David Brower at a light table. Photo courtesy of Earth Island Institute.
One thing I love about working for the Sierra Club is its rich legacy. Since John Muir's time, countless Club leaders have carried the torch and fought to protect our parks and wildlands for future generations. Looking back in appreciation makes us all grateful for our country’s natural heritage and motivates us to continue that legacy.
That’s why this week we're recognizing David Brower, one of the country's most important environmental heroes, who would have turned 100 on July 1. Not only was he the Sierra Club's very first executive director, serving from 1952-1969, he also started Friends of the Earth, Earth Island Institute, and the League of Conservation Voters. He was even nominated for the Nobel Peace Prize three times.But David Brower was more than a resume. He led a movement.
"Before him there were no large grassroots-based environmental campaigns on a national scale," says Bruce Hamilton, Sierra Club's deputy executive director, who first joined the Club in 1969. "There were only a handful of national conservation groups -- us, the Audubon Society, the Wilderness Society, the Izaak Walton League, and some others. The Sierra Club was more like a California hiking club. There were no environmental groups in Washington, DC, focused on national policy. Dave changed all of that."
David Brower (left) and legendary photographer Ansel Adams. Photo courtesy of Earth Island Institute.
Have you ever gazed at the Grand Canyon? Rafted through Dinosaur National Monument? Hiked the North Cascades? Wandered the beaches at Point Reyes National Seashore? Who knows what those places would look like today without Brower?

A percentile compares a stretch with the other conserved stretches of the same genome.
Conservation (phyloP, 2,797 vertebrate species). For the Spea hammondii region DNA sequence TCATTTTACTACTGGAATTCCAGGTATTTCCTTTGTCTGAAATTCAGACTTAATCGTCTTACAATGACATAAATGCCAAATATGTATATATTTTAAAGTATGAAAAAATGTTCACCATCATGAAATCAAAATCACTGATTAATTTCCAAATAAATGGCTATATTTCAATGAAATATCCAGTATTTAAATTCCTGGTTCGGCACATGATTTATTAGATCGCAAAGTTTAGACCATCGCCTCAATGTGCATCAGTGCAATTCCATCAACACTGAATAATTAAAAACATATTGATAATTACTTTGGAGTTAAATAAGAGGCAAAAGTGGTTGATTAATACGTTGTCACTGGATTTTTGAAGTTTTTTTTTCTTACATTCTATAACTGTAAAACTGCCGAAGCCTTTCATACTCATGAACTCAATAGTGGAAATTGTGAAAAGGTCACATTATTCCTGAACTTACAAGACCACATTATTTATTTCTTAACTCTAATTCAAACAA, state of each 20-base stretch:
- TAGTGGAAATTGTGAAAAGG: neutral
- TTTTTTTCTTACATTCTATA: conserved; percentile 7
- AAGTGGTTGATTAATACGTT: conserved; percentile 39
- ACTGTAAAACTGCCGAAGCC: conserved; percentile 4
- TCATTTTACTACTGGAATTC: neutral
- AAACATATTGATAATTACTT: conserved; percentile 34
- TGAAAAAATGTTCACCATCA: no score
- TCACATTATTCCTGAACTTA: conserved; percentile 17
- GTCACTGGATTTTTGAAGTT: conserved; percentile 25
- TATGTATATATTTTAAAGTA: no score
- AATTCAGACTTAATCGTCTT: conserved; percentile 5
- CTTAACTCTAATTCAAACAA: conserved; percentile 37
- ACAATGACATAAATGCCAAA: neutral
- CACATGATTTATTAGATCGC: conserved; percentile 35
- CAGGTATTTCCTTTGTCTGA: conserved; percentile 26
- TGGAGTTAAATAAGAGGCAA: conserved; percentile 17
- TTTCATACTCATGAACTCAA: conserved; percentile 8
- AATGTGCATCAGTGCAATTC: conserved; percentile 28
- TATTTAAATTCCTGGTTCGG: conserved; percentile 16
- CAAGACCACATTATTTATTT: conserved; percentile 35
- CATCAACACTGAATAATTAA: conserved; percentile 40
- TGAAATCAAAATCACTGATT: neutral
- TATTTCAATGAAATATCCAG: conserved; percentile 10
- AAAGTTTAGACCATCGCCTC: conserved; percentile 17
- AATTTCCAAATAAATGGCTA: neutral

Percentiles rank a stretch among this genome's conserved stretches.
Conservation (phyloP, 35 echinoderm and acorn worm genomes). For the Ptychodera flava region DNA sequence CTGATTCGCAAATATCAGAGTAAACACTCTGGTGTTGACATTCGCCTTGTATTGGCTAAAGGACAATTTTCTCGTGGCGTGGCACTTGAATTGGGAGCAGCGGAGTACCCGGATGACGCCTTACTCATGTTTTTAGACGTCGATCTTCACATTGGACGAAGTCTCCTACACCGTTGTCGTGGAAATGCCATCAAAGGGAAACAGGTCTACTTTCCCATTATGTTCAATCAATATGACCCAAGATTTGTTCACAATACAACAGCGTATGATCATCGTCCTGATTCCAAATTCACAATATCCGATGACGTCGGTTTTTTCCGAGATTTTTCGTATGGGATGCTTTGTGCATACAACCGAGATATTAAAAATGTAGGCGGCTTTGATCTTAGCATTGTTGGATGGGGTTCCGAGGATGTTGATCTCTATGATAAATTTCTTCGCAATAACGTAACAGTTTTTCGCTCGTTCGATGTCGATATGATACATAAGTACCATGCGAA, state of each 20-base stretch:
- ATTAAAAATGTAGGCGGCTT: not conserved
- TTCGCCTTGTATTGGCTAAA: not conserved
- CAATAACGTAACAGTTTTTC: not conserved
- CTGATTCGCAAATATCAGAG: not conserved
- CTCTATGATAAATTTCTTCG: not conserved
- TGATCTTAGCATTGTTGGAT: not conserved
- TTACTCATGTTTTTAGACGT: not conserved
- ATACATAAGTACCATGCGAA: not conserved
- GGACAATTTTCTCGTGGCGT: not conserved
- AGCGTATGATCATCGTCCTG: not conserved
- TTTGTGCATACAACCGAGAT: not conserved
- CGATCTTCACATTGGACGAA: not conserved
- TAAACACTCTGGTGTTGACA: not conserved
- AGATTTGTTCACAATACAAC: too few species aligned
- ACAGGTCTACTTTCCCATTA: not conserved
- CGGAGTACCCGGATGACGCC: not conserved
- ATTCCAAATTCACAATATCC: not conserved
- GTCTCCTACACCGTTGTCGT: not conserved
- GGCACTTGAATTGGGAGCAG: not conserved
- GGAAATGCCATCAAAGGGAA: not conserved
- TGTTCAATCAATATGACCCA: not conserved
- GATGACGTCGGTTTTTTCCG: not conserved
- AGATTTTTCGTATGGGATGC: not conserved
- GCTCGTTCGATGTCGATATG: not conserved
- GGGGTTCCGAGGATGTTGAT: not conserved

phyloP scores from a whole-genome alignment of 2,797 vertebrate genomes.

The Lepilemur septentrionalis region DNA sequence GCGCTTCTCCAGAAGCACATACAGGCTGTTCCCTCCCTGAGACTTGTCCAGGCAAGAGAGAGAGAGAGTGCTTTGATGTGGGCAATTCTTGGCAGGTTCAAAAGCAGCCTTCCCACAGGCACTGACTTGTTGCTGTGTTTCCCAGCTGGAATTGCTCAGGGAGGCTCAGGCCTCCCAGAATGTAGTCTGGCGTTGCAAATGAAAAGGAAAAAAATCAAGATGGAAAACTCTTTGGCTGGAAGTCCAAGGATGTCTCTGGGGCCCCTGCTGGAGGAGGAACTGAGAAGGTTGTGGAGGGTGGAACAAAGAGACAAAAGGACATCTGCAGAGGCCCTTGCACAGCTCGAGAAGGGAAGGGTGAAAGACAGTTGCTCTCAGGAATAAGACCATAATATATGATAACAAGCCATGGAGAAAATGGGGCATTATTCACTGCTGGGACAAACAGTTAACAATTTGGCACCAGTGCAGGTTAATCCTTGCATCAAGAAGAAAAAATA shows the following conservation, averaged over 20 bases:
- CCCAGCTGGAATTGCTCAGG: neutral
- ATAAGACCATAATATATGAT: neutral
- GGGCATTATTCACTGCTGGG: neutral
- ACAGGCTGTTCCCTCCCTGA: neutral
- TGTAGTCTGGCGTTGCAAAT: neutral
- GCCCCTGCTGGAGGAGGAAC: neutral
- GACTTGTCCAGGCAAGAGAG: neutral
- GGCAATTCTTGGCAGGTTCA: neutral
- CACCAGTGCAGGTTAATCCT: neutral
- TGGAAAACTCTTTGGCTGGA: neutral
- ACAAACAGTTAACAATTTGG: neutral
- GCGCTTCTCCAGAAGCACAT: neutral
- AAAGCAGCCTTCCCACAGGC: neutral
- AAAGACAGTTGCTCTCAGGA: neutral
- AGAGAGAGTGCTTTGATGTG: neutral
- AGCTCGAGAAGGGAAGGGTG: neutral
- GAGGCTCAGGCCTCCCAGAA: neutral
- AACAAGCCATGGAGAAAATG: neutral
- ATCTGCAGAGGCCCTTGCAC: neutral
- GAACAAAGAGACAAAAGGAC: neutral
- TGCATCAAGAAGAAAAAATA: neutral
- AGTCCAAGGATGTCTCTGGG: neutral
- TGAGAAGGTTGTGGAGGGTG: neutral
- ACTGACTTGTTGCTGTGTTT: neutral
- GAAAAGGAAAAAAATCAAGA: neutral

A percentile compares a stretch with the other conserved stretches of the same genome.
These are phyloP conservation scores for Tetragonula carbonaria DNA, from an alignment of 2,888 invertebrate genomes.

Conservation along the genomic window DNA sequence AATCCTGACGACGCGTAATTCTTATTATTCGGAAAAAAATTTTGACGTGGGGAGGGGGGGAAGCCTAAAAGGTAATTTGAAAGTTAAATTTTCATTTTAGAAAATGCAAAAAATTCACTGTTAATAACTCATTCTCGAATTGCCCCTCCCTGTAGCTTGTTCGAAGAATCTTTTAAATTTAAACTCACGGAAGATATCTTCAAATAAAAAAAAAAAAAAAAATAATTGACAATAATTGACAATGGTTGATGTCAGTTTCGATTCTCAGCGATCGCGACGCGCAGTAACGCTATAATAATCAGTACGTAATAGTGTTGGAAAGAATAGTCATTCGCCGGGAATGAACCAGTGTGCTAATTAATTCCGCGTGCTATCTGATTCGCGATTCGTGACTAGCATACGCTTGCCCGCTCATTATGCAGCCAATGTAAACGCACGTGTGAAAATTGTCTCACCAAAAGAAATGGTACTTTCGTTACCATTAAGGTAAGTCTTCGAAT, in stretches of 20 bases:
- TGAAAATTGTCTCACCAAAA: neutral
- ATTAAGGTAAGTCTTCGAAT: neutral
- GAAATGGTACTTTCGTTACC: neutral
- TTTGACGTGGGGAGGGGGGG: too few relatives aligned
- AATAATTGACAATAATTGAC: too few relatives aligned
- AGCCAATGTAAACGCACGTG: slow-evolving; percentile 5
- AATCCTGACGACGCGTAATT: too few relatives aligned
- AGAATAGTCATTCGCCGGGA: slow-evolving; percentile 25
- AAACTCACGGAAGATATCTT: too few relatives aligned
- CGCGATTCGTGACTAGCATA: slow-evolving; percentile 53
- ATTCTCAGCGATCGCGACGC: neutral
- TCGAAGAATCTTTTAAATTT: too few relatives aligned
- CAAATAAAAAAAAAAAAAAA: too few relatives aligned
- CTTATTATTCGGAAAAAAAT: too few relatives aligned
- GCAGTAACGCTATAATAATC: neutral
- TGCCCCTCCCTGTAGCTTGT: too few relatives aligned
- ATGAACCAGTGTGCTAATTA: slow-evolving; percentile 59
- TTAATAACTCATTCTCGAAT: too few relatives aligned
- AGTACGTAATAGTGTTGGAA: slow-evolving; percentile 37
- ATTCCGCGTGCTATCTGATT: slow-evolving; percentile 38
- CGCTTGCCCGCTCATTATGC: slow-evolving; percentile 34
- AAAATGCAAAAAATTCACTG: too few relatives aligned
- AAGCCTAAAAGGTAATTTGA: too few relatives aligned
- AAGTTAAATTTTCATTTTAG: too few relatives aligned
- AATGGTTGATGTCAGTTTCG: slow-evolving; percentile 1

"He invented a way of tapping into people's emotions and imaginations, and transformed the way grassroots activism happened," Bruce says.
Take the Grand Canyon. In the early 1960s, the Bureau of Reclamation drafted plans to build dams just upstream from Grand Canyon National Park and back up the Colorado River into a portion of the park. Brower and his team responded with an unprecedented full-page newspaper ad with a screaming headline: "SHOULD WE ALSO FLOOD THE SISTINE CHAPEL SO TOURISTS CAN GET NEARER THE CEILING?"
"A full-page ad in the New York Times was a really big deal back then. And it created a huge sense of outrage," Bruce says. "The bureaucrats and pencil-pushers in Washington had no idea how to respond. And they lost."
Brower also pioneered publishing large "exhibit format" books and made Sierra Club films to promote protecting wilderness, the redwoods, and wild rivers.
"Those types of books didn’t exist before. And there was no National Geographic Channel," Bruce says.
The environmental movement has come a long way since Brower was at the helm. These days, multiple green groups in Washington, DC, and in state capitals nationwide hold our representatives accountable. And we use social media to reach our supporters. But today's campaigns for clean air and healthy drinking water still follow the blueprint first laid out by David Brower. We still have environmental disasters. And we still have to take on greedy corporate polluters -- and their pals in Congress and state legislatures.
"Dave would be appalled by things like mountaintop removal," Bruce says. "It's always a fight. Dave would say, 'When we win, the victory is never permanent. When polluters win, it's permanent.' And that's why we keep fighting."